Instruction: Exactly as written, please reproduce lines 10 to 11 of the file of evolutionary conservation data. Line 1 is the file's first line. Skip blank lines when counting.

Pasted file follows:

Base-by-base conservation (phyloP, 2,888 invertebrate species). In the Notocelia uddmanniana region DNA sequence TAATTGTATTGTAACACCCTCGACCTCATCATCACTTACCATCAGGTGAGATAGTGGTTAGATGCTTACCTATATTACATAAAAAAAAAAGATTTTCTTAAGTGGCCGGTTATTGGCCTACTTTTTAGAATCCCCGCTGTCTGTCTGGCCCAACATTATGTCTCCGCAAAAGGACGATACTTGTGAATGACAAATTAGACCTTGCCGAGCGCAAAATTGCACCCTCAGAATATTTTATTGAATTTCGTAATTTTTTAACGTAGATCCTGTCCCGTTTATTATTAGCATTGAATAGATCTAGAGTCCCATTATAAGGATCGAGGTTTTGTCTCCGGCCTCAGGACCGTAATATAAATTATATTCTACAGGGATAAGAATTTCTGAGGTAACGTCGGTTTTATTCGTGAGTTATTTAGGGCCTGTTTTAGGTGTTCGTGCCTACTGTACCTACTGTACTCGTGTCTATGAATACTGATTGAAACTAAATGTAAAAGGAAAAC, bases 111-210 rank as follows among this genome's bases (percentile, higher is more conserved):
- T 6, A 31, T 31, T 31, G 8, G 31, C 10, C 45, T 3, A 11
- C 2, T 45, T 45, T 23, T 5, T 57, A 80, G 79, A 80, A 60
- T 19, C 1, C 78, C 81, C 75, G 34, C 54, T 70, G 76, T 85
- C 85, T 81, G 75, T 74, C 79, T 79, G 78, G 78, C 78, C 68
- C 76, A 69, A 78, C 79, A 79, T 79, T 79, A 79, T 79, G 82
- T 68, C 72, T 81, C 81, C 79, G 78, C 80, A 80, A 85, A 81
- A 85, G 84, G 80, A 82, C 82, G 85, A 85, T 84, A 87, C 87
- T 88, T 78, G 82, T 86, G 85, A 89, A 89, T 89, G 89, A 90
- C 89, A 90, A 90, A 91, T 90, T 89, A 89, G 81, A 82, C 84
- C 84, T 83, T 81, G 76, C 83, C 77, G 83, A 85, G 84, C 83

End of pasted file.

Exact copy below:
- C 89, A 90, A 90, A 91, T 90, T 89, A 89, G 81, A 82, C 84
- C 84, T 83, T 81, G 76, C 83, C 77, G 83, A 85, G 84, C 83